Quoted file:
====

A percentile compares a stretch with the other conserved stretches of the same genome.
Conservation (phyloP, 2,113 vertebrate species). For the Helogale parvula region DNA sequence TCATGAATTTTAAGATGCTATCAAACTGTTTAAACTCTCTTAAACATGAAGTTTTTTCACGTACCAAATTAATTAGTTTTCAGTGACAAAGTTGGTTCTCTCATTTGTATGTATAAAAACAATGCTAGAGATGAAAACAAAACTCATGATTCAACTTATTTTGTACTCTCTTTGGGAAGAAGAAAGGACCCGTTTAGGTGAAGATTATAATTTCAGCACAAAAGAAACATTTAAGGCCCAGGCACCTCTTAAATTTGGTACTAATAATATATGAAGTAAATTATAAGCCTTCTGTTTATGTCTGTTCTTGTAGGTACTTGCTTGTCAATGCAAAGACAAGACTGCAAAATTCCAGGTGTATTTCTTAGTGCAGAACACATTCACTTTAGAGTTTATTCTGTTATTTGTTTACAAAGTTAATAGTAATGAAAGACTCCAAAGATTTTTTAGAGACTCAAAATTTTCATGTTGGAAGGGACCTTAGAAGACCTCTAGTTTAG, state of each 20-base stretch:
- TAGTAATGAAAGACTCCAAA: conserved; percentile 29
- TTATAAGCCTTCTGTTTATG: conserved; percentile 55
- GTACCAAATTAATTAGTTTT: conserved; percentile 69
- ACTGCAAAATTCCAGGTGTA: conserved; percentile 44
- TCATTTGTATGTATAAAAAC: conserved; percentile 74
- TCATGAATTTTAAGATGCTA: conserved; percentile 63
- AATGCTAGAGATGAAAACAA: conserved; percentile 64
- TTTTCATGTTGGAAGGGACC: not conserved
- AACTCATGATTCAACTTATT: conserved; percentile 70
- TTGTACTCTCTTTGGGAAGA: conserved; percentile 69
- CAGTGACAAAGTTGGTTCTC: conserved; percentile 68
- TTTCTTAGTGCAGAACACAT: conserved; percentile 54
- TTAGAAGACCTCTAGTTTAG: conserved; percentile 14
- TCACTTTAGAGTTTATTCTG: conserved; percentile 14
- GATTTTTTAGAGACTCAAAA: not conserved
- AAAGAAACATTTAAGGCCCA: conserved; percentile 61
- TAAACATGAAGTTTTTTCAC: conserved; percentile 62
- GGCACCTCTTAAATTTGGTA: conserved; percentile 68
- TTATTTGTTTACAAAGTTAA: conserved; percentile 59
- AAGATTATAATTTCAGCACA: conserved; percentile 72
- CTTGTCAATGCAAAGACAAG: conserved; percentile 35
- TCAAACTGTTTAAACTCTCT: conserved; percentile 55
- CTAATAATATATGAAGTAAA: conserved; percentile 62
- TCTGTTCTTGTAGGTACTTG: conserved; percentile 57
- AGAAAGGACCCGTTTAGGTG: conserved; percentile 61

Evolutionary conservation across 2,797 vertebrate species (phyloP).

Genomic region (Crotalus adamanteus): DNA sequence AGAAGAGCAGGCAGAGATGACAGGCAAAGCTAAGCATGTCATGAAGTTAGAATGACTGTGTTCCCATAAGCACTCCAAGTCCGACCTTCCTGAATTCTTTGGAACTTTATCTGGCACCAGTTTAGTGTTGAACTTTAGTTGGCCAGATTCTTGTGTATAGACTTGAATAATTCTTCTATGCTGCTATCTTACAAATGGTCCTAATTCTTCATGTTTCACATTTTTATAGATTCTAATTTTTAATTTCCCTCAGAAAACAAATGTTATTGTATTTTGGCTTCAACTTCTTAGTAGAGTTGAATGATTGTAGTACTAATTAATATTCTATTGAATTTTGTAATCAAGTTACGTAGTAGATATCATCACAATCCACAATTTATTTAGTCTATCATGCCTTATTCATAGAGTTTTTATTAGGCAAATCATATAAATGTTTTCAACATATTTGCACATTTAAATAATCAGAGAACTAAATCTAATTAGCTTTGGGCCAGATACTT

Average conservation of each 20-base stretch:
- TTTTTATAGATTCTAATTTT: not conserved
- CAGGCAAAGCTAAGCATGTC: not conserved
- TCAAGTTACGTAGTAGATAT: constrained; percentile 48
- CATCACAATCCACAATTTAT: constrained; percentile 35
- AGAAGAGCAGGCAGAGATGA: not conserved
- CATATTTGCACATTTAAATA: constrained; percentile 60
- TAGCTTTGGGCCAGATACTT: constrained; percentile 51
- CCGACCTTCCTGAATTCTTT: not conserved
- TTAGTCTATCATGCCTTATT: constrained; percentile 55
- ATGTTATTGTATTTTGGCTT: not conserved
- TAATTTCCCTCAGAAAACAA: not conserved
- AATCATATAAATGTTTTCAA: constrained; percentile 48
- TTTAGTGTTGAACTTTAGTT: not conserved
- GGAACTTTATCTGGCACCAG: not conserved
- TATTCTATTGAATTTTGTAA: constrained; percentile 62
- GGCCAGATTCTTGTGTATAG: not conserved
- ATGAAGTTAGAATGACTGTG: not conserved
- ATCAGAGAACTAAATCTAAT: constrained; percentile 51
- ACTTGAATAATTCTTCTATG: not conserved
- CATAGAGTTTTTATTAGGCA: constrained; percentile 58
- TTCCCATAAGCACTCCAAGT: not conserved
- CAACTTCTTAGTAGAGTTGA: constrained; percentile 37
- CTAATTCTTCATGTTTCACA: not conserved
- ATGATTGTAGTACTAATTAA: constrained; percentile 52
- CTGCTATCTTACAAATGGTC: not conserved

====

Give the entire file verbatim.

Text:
A percentile compares a stretch with the other conserved stretches of the same genome.
Conservation (phyloP, 2,113 vertebrate species). For the Helogale parvula region DNA sequence TCATGAATTTTAAGATGCTATCAAACTGTTTAAACTCTCTTAAACATGAAGTTTTTTCACGTACCAAATTAATTAGTTTTCAGTGACAAAGTTGGTTCTCTCATTTGTATGTATAAAAACAATGCTAGAGATGAAAACAAAACTCATGATTCAACTTATTTTGTACTCTCTTTGGGAAGAAGAAAGGACCCGTTTAGGTGAAGATTATAATTTCAGCACAAAAGAAACATTTAAGGCCCAGGCACCTCTTAAATTTGGTACTAATAATATATGAAGTAAATTATAAGCCTTCTGTTTATGTCTGTTCTTGTAGGTACTTGCTTGTCAATGCAAAGACAAGACTGCAAAATTCCAGGTGTATTTCTTAGTGCAGAACACATTCACTTTAGAGTTTATTCTGTTATTTGTTTACAAAGTTAATAGTAATGAAAGACTCCAAAGATTTTTTAGAGACTCAAAATTTTCATGTTGGAAGGGACCTTAGAAGACCTCTAGTTTAG, state of each 20-base stretch:
- TAGTAATGAAAGACTCCAAA: conserved; percentile 29
- TTATAAGCCTTCTGTTTATG: conserved; percentile 55
- GTACCAAATTAATTAGTTTT: conserved; percentile 69
- ACTGCAAAATTCCAGGTGTA: conserved; percentile 44
- TCATTTGTATGTATAAAAAC: conserved; percentile 74
- TCATGAATTTTAAGATGCTA: conserved; percentile 63
- AATGCTAGAGATGAAAACAA: conserved; percentile 64
- TTTTCATGTTGGAAGGGACC: not conserved
- AACTCATGATTCAACTTATT: conserved; percentile 70
- TTGTACTCTCTTTGGGAAGA: conserved; percentile 69
- CAGTGACAAAGTTGGTTCTC: conserved; percentile 68
- TTTCTTAGTGCAGAACACAT: conserved; percentile 54
- TTAGAAGACCTCTAGTTTAG: conserved; percentile 14
- TCACTTTAGAGTTTATTCTG: conserved; percentile 14
- GATTTTTTAGAGACTCAAAA: not conserved
- AAAGAAACATTTAAGGCCCA: conserved; percentile 61
- TAAACATGAAGTTTTTTCAC: conserved; percentile 62
- GGCACCTCTTAAATTTGGTA: conserved; percentile 68
- TTATTTGTTTACAAAGTTAA: conserved; percentile 59
- AAGATTATAATTTCAGCACA: conserved; percentile 72
- CTTGTCAATGCAAAGACAAG: conserved; percentile 35
- TCAAACTGTTTAAACTCTCT: conserved; percentile 55
- CTAATAATATATGAAGTAAA: conserved; percentile 62
- TCTGTTCTTGTAGGTACTTG: conserved; percentile 57
- AGAAAGGACCCGTTTAGGTG: conserved; percentile 61

Evolutionary conservation across 2,797 vertebrate species (phyloP).

Genomic region (Crotalus adamanteus): DNA sequence AGAAGAGCAGGCAGAGATGACAGGCAAAGCTAAGCATGTCATGAAGTTAGAATGACTGTGTTCCCATAAGCACTCCAAGTCCGACCTTCCTGAATTCTTTGGAACTTTATCTGGCACCAGTTTAGTGTTGAACTTTAGTTGGCCAGATTCTTGTGTATAGACTTGAATAATTCTTCTATGCTGCTATCTTACAAATGGTCCTAATTCTTCATGTTTCACATTTTTATAGATTCTAATTTTTAATTTCCCTCAGAAAACAAATGTTATTGTATTTTGGCTTCAACTTCTTAGTAGAGTTGAATGATTGTAGTACTAATTAATATTCTATTGAATTTTGTAATCAAGTTACGTAGTAGATATCATCACAATCCACAATTTATTTAGTCTATCATGCCTTATTCATAGAGTTTTTATTAGGCAAATCATATAAATGTTTTCAACATATTTGCACATTTAAATAATCAGAGAACTAAATCTAATTAGCTTTGGGCCAGATACTT

Average conservation of each 20-base stretch:
- TTTTTATAGATTCTAATTTT: not conserved
- CAGGCAAAGCTAAGCATGTC: not conserved
- TCAAGTTACGTAGTAGATAT: constrained; percentile 48
- CATCACAATCCACAATTTAT: constrained; percentile 35
- AGAAGAGCAGGCAGAGATGA: not conserved
- CATATTTGCACATTTAAATA: constrained; percentile 60
- TAGCTTTGGGCCAGATACTT: constrained; percentile 51
- CCGACCTTCCTGAATTCTTT: not conserved
- TTAGTCTATCATGCCTTATT: constrained; percentile 55
- ATGTTATTGTATTTTGGCTT: not conserved
- TAATTTCCCTCAGAAAACAA: not conserved
- AATCATATAAATGTTTTCAA: constrained; percentile 48
- TTTAGTGTTGAACTTTAGTT: not conserved
- GGAACTTTATCTGGCACCAG: not conserved
- TATTCTATTGAATTTTGTAA: constrained; percentile 62
- GGCCAGATTCTTGTGTATAG: not conserved
- ATGAAGTTAGAATGACTGTG: not conserved
- ATCAGAGAACTAAATCTAAT: constrained; percentile 51
- ACTTGAATAATTCTTCTATG: not conserved
- CATAGAGTTTTTATTAGGCA: constrained; percentile 58
- TTCCCATAAGCACTCCAAGT: not conserved
- CAACTTCTTAGTAGAGTTGA: constrained; percentile 37
- CTAATTCTTCATGTTTCACA: not conserved
- ATGATTGTAGTACTAATTAA: constrained; percentile 52
- CTGCTATCTTACAAATGGTC: not conserved